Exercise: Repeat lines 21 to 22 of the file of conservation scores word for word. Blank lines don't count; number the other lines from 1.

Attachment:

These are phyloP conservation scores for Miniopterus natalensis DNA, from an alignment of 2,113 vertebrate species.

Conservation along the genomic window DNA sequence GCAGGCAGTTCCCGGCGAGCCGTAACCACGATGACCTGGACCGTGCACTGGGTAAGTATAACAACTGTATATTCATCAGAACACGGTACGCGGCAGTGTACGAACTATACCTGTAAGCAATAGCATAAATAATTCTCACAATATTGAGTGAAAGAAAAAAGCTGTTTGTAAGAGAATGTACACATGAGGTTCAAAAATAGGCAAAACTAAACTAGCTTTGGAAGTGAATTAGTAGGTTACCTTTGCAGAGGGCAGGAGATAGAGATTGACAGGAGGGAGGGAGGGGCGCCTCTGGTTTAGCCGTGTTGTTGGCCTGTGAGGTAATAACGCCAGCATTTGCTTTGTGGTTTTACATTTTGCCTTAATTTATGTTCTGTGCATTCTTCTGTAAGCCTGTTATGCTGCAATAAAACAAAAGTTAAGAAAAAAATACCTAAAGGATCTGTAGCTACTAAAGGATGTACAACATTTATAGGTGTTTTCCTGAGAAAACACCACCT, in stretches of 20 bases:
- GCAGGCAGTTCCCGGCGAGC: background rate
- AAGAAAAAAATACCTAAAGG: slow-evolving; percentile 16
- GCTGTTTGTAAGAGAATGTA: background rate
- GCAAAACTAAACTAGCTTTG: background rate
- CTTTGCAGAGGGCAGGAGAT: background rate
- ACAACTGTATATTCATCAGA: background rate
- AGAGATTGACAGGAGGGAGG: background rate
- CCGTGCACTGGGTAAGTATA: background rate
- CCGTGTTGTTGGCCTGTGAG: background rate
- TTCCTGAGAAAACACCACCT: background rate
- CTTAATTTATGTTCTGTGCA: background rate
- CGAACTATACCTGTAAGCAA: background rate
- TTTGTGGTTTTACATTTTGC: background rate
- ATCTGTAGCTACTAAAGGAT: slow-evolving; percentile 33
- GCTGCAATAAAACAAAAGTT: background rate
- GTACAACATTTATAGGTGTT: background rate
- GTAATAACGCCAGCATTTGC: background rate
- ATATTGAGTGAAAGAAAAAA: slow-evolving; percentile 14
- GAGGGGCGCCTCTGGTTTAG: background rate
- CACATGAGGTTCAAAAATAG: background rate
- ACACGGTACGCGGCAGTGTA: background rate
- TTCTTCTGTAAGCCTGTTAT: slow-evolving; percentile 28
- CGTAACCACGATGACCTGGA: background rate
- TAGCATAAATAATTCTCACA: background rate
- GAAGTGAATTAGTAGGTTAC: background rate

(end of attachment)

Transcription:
- GAGGGGCGCCTCTGGTTTAG: background rate
- CACATGAGGTTCAAAAATAG: background rate